The most glamorous store in America may be going public.
I don’t mean Neiman Marcus Inc. -- or Bergdorf Goodman, which it owns -- although the luxury retailer is glamorous to many people, and it did just file for an initial public offering.
I’m talking about Container Store Inc.
The retailer, which has 61 stores and two more opening this fall, is known as an exemplary employer, ranking high on Fortune magazine’s “100 Best Companies to Work For” list for 14 years running. It avoided layoffs after the 2008 downturn. It talks a lot about values, and its executives regularly say things like, “We all know we’re doing more than selling a product.”
All those good feelings -- and the sales that topped $750 million last year -- depend on something every Container Store customer knows well: The store’s merchandising is amazingly seductive. Like a luxury retailer, the Container Store gets a premium price for its products and persuades people to buy more than is strictly necessary because, knowingly or not, it traffics in glamour.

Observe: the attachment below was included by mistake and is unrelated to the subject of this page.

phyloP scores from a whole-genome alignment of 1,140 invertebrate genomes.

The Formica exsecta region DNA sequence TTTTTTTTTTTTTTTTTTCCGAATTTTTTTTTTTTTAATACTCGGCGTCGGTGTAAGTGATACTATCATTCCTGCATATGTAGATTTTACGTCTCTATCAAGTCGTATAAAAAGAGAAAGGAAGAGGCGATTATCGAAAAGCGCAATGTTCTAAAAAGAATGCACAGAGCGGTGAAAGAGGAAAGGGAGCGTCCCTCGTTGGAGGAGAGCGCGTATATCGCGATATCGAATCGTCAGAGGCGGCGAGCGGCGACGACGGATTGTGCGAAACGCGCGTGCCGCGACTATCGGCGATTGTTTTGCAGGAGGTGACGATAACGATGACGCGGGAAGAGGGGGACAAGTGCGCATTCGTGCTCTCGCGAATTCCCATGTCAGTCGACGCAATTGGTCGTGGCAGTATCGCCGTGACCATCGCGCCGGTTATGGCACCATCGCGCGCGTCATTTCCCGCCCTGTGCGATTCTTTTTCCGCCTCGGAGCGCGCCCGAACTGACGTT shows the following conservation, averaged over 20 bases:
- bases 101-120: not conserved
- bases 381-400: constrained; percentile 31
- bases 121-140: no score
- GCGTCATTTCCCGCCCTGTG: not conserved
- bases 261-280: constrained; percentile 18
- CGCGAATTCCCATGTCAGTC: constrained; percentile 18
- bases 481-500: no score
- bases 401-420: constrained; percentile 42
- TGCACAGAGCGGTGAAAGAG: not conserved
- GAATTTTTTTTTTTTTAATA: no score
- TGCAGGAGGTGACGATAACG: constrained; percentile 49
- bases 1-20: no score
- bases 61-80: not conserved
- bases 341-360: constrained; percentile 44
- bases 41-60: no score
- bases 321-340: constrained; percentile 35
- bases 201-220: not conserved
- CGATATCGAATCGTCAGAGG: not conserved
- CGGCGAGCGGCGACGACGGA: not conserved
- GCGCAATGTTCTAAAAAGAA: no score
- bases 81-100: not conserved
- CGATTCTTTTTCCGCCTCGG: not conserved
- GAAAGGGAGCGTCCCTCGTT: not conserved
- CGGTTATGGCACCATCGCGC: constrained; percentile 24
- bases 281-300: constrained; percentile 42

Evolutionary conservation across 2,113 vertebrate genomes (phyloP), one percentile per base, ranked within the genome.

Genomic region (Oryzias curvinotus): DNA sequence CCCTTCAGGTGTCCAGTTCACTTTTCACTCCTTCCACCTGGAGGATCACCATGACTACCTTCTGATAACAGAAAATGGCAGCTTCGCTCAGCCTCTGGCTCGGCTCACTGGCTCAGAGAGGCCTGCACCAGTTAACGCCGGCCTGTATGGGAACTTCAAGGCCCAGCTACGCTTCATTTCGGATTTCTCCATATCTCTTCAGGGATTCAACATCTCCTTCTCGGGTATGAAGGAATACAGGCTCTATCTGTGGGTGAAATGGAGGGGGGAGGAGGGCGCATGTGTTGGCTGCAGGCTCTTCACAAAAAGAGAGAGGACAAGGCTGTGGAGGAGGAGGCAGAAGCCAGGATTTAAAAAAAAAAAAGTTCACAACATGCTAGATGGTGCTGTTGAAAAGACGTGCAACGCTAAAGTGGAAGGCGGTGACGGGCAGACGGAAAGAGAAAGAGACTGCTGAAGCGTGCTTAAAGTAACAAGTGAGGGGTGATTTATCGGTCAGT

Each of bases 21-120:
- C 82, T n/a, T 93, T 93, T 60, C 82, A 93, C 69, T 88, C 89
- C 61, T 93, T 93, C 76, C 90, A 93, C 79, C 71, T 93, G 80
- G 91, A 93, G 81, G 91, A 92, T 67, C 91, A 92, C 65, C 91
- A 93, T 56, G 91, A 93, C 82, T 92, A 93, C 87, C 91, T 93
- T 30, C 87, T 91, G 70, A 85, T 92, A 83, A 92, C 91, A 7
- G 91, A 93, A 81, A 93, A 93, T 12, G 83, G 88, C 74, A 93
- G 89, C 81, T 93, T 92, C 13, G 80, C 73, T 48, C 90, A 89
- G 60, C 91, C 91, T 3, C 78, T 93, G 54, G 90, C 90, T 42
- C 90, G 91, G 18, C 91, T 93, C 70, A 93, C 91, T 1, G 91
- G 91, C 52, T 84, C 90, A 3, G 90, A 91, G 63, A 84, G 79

Glamour is not a synonym for luxury, celebrity or fashion. It isn’t a style, like mirrored furniture or satin dresses. Like humor, it’s a form of communication that elicits a distinctive emotional response. Glamour lets us feel that the life we yearn for is almost within our grasp. It is a powerful form of nonverbal persuasion.
“We’re really selling not space as much as we are time,” says Chief Executive Officer Kip Tindell. Like the sight of chairs looking seaward on a white sandy beach or a model strutting down a runway in the latest fashions, a walk through a Container Store makes a customer imagine a better self in better circumstances. With the right equipment, it suggests, your life can be peaceful and orderly, giving you more time to relax and enjoy yourself.
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